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Conference Poster Year : 2023

Exploring the conditions and implications of deploying direct air capture at scale


BECCS has been widely studied in IAMs (Minx et al., 2017), but recent efforts have been made to consider other CDR solutions, including DAC. Our literature review on DAC modelling in IAMs highlights that DAC has been studied for costs below $500/tCO2 essentially, while some have expressed skepticism that DAC can be cheaper than $600/tCO2 (Herzog, 2022). It is also generally unclear how the models consider energy consumption and intermittency, i.e., whether dedicated renewable assets are installed – with or without batteries, or DAC units being connected to the grid. In terms of policy, a global emission trading system (ETS) is generally assumed, but one could expect that it will never happen on a global scale. In view of these shortcoming in DAC modeling, we employ and enhance the MIT Economic Projection and Policy Analysis (EPPA) (Chen et al., 2022) model by implementing different DAC technologies that either generate negative emissions or provide pure CO2 as a raw material for Fischer-Tropsch processes to produce fuels. In this top-down model, DAC can be operated either through grid electricity or dedicated renewables with batteries. With DAC available in 2030, we use a scenario targeting net-zero GHG emissions by 2070, which keeps the increase in global average temperature to below 1.5°C according to the projections of the MESM (MIT Joint Program, 2021). All GHGs are included in this target except land-use CO2 emissions, which fall to near-zero by 2070. We compare two climate policy settings related to the trading of GHGs: (1) GHGs can be traded across regions and across GHGs starting from 2030 (GT) and (2) GHGs are not tradeable across regions but are across GHGs (NoGT). To these climate policy scenarios, we apply sensitivity tests for the cost of DAC and the impact of limited BECCS capacities (BECPen). We set the High, Medium, Low and VeryLow cost cases referring to a cost of DAC approaching respectively $860-1000/tCO2, $420-570/tCO2, ~$250-400/tCO2, and ~$180-330/tCO2. The range display within a cost case refers to regional energy costs. Our results show that DAC is not deployed in the High cost case; the top right figure shows the variations across cost cases. For a medium cost, DACCS is slightly penetrating the generation mix of negative emissions, proving competitive only in Africa and Indonesia and providing 1.3% of total global negative emissions. At this level, DAC is not deployed at scale. Assuming a low cost, DACCS contributes by generating 44% of the cumulative amount of negative emissions, or 435 GtCO2 over the century, especially deploying in Africa and other regions having affordable access to large renewable potentials. For a very low cost of DACCS, it finally overcomes BECCS: 875 GtCO2 of negative emissions are produced through 2100, and Africa clearly dominates the market due to its large and cheap renewable electricity. We observe the same in Indonesia and Brazil. Thus, employing dedicated renewables for DACCS presents and opportunity to generate massive amounts of negative emissions late in the century. Synthetic fuels generation with DAC remains small, even in the very low cost case, utilizing less than 0.7% of the total amount of carbon captured from the air over the century. This represents 6.1 GtCO2 turned into 1 EJ of synthetic fuels, of which 93% is generated between 2095 and 2100. Whether produced by BECCS or DACCS, the trade of negative emissions depends on a high level of international cooperation and the establishment of an emissions trading system (ETS) that is maintained over the century. When turning off the ETS in EPPA with Medium DAC cost (bottom right figure), we observe important changes in the deployment of DACCS, which now appears essential in achieving the climate target, especially for countries like China (CHN), India (IND), Korea (SKO), Japan (JPN), and the Middle East (MES) either because BECCS cannot fulfill their own demand for offsets, or because DACCS is more competitive than BECCS. China and India alone generate 73% of global negative emissions from DACCS in that case, and globally the cumulative amount of negative emissions from DACCS increases significantly (from 12 GtCO2 with international emissions trading to 300 GtCO2 without trading). Moreover, with DAC available for Medium cost case and no GHG trading system (NoGT), big economies like China, India, and Japan, could rely massively on DACCS to reach climate neutrality at a much more affordable price compared to a scenario where global GHG trades are allowed.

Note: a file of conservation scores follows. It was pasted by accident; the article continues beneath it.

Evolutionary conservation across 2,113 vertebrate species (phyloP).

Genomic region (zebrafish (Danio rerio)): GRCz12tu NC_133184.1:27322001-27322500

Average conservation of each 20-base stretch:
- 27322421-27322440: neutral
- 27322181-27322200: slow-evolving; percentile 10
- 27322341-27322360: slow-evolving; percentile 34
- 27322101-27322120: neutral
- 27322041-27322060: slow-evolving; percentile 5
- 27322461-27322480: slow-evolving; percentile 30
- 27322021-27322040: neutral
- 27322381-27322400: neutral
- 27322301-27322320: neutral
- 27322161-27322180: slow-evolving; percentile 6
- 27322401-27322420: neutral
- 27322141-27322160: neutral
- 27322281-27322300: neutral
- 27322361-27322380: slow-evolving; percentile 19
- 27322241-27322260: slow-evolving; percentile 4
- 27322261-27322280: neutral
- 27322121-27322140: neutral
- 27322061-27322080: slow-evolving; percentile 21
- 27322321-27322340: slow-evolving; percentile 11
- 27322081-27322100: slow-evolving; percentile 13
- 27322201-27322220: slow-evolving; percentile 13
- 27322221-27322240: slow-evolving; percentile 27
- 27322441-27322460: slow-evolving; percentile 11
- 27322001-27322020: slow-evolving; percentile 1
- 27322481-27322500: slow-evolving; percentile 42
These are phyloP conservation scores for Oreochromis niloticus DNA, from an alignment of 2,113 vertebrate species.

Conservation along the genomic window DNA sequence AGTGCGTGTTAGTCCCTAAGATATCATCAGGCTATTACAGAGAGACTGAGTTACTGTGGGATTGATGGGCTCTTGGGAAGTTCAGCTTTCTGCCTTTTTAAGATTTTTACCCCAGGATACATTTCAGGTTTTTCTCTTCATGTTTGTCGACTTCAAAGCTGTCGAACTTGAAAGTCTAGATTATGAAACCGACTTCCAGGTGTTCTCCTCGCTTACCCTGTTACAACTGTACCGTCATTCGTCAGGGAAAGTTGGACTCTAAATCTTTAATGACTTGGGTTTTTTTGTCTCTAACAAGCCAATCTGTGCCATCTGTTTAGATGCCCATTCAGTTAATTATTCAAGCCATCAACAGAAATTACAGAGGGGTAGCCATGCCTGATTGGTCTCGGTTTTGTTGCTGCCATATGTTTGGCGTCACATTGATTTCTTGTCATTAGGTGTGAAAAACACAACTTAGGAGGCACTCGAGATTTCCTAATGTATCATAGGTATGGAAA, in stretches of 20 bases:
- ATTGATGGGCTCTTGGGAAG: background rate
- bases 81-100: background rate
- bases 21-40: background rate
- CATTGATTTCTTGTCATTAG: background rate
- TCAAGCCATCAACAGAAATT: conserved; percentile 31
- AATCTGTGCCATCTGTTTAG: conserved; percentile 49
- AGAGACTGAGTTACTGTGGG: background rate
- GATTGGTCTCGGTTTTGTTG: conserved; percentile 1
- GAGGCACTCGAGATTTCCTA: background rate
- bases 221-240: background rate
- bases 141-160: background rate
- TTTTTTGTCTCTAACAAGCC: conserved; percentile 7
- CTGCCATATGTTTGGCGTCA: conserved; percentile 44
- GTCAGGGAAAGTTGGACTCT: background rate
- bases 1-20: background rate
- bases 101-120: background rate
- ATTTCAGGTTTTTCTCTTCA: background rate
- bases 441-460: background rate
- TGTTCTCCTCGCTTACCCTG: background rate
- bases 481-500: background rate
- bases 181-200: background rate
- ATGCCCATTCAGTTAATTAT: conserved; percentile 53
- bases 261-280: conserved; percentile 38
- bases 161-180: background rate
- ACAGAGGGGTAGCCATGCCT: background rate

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hal-04298491 , version 1 (21-11-2023)


  • HAL Id : hal-04298491 , version 1


Lucas Desport, Angelo Gurgel, Jennifer Morris, Howard Herzog, Henry Chen, et al.. Exploring the conditions and implications of deploying direct air capture at scale. IAMC 16th Annual Meeting, Nov 2023, Venice, Italy. ⟨hal-04298491⟩
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